We played a game like that but we called it “pinners”. Basically it was baseball,if the ball landed before the sidewalk that passed the front of the house it was a base hit, if the ball landed on the sidewalk it was a double, if the ball landed in the grass between the sidewalk and the street it was a triple if the ball landed in the street it was a homerun. the foul lines were the width of the steps. also if you catch the ball on a fly and you throw the ball and hit “only the second step” it was a double play.
In South Philly our ball of choice was a “pimple ball”, white or rather greyish rubber with 1/8″ dimples with bands running latitudily and stars embossed on both poles. It was used in many games, stickball, wallball, wireball, boxball, miniature,ledgies, points, dinky and the ultimate and most sublime of the street games, Halfball. In further postings I will detail the sublimities of this most enjoyable game.
Two players were separated by three squares of sidewalk pavement. One player ‘pitched’ the ball, a pinky, into the box closest to the other player. If the ball missed the box, it was a walk. If the ball landed in the box, the batter slapped the ball, trying to get it to land in the box closest to the pitcher. If he succeeded, each bounce of the ball was another base–one bounce, single, two bounces, double, etc. If the ball landed anywhere but in the box, or was caught on the fly, one out was recorded. The pitcher always attempted to ‘fluke’ the ball so the batter missed it.
two people were separated by four squares of sidewalk pavement. With a pinky, you had to bounce the ball in the boxes, without hitting the lines and without your opponent catching the ball before it bounced in the box closest to him. You had to bounce the ball in a progression, starting with the box closest to the opponent, then the two boxes closest, then three boxes, then all four boxes, with one bounce in each box only. It’s hard to explain, easier with a diagram.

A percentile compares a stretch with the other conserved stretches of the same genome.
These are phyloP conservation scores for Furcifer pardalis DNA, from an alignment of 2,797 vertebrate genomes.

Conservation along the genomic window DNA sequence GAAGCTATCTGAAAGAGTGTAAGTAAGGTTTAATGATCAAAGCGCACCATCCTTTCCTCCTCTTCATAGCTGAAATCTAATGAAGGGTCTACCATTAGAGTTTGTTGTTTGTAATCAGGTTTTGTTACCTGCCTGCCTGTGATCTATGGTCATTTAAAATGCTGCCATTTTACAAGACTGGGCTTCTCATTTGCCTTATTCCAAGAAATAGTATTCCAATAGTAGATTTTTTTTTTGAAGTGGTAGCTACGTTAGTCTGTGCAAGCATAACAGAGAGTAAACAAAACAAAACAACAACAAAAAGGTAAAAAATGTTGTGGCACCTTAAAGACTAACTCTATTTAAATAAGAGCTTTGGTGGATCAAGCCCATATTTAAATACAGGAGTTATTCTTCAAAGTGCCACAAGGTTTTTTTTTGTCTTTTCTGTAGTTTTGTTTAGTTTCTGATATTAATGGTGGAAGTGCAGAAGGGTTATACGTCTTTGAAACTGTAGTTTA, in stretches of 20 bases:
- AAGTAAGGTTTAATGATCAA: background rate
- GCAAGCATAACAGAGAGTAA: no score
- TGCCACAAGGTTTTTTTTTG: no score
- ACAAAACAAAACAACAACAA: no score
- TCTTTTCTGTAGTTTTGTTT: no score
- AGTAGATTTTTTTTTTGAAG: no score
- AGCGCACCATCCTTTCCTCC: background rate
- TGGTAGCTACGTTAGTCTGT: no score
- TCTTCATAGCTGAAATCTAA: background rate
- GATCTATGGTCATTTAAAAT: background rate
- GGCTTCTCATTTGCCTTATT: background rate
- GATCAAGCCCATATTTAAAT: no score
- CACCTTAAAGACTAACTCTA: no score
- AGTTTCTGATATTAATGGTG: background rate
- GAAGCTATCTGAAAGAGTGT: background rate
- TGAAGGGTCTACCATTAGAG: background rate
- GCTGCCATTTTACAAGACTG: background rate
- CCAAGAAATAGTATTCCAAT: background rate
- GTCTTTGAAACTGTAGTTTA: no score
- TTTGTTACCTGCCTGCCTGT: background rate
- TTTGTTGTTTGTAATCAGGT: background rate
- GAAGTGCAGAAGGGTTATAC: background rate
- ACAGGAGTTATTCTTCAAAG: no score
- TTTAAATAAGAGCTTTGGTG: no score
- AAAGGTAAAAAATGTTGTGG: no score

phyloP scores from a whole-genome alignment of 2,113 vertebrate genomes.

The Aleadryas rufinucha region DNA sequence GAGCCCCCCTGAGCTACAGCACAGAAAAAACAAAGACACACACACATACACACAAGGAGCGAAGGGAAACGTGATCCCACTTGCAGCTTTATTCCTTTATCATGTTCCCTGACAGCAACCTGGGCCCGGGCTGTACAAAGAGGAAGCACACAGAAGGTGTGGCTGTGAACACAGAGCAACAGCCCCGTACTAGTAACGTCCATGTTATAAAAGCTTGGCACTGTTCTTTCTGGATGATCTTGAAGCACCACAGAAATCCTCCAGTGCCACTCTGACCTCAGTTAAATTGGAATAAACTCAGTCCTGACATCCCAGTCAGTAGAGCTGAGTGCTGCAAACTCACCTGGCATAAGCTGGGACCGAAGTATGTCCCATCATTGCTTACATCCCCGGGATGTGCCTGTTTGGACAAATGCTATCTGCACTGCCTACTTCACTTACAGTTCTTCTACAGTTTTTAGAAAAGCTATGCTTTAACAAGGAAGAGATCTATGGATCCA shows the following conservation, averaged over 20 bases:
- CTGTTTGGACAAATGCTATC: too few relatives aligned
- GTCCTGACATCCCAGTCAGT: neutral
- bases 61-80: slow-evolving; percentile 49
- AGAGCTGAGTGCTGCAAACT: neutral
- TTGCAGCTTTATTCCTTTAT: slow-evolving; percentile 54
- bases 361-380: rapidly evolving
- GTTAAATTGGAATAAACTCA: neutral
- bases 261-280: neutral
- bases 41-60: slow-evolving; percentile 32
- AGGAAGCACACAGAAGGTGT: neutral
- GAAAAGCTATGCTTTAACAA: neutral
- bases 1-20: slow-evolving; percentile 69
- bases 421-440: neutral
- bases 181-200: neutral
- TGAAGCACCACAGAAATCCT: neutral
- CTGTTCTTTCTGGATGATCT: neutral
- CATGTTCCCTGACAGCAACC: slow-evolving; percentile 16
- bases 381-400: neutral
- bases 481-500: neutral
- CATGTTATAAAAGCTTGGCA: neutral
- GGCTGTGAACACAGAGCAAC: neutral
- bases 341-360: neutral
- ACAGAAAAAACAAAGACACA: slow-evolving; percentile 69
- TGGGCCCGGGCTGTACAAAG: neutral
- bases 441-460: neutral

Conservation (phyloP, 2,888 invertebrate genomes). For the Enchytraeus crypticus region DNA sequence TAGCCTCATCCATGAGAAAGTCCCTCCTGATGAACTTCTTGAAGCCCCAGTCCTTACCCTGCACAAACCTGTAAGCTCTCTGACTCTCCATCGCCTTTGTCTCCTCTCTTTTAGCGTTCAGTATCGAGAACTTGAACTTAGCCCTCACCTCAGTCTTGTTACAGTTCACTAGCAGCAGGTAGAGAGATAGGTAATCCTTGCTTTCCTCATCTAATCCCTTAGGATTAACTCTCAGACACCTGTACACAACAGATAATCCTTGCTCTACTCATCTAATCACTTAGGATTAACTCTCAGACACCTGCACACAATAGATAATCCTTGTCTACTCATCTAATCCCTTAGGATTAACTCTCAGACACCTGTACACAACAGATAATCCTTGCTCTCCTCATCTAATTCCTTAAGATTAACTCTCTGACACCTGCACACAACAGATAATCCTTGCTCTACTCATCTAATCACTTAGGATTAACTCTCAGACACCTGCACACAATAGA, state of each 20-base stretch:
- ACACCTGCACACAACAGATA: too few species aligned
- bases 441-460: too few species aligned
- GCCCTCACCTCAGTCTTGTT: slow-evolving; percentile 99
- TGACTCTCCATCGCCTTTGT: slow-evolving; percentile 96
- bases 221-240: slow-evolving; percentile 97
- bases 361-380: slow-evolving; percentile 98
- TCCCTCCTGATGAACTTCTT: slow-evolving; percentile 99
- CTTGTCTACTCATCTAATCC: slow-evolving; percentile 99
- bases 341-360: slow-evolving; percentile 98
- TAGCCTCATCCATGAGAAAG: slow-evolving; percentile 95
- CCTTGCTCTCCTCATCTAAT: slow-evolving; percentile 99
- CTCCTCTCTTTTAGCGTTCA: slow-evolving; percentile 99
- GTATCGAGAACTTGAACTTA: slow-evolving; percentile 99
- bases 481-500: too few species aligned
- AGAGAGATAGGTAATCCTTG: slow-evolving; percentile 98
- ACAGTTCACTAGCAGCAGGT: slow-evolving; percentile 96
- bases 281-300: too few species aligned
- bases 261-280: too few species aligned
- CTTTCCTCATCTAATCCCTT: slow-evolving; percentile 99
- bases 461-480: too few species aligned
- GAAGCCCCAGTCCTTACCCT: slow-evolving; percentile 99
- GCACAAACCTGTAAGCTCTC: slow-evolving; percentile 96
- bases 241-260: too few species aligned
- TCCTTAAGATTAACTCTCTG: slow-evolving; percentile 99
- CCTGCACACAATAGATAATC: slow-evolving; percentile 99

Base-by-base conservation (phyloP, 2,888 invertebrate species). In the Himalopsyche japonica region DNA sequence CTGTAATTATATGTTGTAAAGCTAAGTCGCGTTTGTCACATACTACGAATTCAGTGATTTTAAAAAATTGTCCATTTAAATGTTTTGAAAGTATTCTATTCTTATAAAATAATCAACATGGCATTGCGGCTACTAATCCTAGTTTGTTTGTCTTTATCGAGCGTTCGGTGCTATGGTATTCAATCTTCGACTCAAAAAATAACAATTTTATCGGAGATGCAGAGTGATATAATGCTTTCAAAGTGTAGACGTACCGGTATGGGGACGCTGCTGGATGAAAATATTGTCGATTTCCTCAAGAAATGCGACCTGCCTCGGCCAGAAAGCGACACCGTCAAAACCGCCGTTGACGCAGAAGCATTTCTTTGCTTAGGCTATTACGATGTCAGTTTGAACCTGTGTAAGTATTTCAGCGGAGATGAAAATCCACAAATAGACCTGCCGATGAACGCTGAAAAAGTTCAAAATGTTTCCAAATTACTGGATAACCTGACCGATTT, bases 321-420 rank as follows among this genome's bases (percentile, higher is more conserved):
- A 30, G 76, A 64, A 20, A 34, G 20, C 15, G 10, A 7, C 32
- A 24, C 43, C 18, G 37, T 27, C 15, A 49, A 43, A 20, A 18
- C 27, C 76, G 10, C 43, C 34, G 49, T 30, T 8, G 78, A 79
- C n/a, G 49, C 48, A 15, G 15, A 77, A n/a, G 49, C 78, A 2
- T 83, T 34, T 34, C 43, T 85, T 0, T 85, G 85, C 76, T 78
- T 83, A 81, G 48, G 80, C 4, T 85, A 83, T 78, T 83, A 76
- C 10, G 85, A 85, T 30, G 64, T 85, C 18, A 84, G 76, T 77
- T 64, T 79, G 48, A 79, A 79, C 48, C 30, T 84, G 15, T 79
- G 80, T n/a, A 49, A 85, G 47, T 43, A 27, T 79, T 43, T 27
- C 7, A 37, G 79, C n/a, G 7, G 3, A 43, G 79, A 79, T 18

If we caught a line drive, it was 50 points, but if you caught a ‘pop up’, it was 100 points.
Stoop Ball — As played in the early ’60’s on Ave Z and E. 13 Street. Our stoop was a brick structure 5 steps high. We had to stand at least 2 “boxes” (lines in the cement) back. You threw the ball at the stoop, and had to catch the bouce-back in no more than one bounce. Catching it on one bounce was 5 points, with no bounce, 10 points. If the ball shot back, straight at you because it hit the tip of the step, and you caught it “on the fly”, it was 50 points. — Very hard to do. You continued your turn until you couldn’t catch it on the first bounce. Usually 100 points won the game.
Off The Point. Not to be confused with Off The Curb. Front of Building had an Abutment rising about 24″Inches with a angled Top. One player in Middle of street, Second player across street up against wall. You would hit The Point at top of abutment & try to hit Wall across street for a Home Run. No running. Who ever caught Ball (Spaldeen) on fly was up next. This Pink Ball was a way of life in The West Bronx.
I was thinking of the games we used to play with a Spaldeen. There were games for only one person up through a full baseball team. As I remember them they were: 1 Person Catch with yourself- throw the ball up and catch it. Practicing your pitching against a box on the wall Throwing the ball against the wall to see how high you could throw it. On the roof was the ultimate Throwing the ball off the wall (or stoop) and practicing your catching ability. 2 Persons Box Baseball Hit the penny. Stickball Catch American Handball, paddle ball, etc. Off the wall Stoopball 3 Persons Monkey in the middle Running Bases Salugi (?) or keep away Chinese handball Larger Groups Punchball Slapball I’m sure there are more. But for 25 cents, nothing could beat thatbeautiful pink ball with the word Spaulding stamped on it. We didn’t need our parents making schedules, driving us all over the place. Just us and a little ball, and we were in heaven for hours. Mark Podhorzer Now of Atlanta GA, but in my heart always from Brooklyn